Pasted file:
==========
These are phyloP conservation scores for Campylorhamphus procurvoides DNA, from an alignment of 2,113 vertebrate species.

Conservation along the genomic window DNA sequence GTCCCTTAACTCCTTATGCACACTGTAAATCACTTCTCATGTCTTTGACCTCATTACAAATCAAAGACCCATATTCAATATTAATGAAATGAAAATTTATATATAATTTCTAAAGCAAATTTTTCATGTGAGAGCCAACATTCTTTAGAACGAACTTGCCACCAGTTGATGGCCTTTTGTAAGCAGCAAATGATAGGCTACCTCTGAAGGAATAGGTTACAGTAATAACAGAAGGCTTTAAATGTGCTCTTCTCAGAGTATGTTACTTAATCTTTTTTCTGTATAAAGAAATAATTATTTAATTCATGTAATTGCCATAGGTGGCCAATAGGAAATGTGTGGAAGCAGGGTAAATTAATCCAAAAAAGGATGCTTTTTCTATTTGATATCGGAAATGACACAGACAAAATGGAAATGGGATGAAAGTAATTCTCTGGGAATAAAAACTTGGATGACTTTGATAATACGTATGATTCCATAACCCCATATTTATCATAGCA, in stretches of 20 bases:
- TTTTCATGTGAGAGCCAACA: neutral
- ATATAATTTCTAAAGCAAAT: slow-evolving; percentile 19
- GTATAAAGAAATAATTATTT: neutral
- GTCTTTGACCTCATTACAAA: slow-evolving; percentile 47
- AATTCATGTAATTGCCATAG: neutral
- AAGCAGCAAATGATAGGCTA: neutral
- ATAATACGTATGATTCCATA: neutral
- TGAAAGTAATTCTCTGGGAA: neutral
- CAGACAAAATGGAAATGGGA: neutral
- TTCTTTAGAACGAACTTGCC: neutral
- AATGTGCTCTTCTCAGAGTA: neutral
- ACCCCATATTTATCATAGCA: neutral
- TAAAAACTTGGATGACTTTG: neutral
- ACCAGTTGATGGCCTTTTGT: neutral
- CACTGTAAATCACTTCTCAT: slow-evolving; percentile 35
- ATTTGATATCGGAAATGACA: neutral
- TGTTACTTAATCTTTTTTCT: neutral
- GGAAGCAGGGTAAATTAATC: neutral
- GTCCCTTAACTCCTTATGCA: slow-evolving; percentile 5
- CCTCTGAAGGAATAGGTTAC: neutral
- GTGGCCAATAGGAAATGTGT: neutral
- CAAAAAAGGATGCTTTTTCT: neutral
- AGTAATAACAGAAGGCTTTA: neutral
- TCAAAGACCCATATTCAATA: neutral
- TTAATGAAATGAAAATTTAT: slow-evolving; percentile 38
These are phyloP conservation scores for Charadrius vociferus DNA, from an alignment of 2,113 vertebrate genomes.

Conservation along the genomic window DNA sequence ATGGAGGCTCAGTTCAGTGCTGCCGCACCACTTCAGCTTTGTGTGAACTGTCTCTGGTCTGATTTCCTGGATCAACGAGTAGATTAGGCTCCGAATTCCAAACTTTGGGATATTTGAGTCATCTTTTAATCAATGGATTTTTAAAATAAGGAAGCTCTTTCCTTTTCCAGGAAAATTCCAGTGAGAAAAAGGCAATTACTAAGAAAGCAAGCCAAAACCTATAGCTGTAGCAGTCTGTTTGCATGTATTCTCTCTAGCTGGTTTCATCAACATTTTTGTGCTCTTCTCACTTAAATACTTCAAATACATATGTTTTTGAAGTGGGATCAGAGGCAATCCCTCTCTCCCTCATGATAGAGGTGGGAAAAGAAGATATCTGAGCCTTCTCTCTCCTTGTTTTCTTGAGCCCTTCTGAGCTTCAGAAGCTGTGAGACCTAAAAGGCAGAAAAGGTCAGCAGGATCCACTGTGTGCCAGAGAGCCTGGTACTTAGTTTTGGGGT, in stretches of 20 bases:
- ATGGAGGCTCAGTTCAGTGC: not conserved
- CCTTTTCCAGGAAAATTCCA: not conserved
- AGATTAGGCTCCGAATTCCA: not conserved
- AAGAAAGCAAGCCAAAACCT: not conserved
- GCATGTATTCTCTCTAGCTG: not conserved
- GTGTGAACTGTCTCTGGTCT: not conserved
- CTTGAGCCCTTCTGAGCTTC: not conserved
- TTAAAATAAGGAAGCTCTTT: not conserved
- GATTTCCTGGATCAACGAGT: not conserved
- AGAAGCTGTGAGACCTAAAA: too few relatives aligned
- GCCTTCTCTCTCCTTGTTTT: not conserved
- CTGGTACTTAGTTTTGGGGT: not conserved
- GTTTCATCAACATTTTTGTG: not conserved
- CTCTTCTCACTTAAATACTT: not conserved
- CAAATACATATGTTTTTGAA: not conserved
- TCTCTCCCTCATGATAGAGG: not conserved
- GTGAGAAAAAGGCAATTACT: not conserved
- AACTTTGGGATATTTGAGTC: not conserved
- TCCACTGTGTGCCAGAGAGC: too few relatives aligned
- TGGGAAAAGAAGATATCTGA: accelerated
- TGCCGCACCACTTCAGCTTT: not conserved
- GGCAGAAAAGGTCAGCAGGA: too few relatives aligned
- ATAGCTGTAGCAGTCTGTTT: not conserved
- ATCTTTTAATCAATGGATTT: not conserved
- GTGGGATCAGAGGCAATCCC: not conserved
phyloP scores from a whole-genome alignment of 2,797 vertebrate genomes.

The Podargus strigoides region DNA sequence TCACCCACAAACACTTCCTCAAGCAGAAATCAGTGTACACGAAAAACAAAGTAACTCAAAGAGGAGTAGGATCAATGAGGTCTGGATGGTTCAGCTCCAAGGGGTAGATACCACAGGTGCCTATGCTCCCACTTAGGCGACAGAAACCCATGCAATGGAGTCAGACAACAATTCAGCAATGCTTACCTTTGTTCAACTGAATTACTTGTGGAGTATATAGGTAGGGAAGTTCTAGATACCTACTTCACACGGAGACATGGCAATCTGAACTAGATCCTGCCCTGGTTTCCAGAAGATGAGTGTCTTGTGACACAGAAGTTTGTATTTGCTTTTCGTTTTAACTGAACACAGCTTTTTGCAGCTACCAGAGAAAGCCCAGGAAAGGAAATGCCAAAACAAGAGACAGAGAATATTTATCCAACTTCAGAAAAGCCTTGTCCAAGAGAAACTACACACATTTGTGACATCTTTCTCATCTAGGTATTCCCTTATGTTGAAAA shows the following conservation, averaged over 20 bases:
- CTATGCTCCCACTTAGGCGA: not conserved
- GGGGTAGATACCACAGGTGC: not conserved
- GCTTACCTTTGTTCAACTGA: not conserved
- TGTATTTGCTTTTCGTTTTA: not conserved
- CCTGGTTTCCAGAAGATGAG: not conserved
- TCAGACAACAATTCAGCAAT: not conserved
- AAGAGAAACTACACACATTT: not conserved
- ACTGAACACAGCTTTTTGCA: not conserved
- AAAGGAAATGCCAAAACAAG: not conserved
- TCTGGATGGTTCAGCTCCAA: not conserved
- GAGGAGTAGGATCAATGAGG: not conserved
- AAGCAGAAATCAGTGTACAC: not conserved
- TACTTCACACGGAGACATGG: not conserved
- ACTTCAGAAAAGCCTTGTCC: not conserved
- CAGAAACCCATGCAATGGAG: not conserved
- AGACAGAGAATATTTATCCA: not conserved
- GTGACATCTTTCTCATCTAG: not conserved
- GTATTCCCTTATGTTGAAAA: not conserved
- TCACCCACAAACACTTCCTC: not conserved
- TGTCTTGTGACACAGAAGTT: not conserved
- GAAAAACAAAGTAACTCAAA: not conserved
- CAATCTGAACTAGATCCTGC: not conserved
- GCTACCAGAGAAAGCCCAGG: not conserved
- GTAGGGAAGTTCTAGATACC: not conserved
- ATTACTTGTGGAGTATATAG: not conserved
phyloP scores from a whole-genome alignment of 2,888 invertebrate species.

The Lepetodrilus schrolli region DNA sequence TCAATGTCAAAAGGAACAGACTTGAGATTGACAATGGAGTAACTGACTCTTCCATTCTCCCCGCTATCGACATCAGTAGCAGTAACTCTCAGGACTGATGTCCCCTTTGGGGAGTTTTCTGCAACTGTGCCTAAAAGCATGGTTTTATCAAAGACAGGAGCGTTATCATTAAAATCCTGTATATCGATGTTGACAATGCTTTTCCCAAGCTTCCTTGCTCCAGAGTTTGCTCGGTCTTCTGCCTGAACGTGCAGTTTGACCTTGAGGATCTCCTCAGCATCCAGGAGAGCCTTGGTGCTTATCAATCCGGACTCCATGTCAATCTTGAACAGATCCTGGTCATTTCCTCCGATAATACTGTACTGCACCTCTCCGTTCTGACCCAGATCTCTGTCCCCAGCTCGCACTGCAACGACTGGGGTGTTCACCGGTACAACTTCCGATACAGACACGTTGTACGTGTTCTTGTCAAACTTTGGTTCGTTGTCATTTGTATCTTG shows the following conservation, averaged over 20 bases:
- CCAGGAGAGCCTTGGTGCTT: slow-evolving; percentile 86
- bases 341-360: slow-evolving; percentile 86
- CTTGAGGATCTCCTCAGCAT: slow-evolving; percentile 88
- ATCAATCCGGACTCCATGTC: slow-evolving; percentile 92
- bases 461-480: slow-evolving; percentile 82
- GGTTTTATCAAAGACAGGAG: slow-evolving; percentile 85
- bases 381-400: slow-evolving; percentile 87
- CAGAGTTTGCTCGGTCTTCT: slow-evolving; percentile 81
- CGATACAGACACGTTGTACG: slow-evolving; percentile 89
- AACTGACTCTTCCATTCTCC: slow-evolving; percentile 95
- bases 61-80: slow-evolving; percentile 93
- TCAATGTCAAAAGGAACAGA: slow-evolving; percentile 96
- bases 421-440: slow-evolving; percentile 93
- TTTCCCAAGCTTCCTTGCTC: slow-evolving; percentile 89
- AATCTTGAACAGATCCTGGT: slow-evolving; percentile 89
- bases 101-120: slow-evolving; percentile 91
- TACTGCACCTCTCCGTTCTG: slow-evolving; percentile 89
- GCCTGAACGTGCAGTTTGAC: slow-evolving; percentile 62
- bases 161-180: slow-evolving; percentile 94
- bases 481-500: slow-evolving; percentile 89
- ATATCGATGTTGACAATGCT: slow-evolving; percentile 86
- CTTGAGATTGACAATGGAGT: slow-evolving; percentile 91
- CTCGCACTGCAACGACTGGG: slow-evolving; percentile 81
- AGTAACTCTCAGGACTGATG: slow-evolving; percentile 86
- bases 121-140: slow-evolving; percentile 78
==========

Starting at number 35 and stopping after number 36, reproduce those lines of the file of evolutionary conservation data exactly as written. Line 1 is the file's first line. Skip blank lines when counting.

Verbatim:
- GTGTGAACTGTCTCTGGTCT: not conserved
- CTTGAGCCCTTCTGAGCTTC: not conserved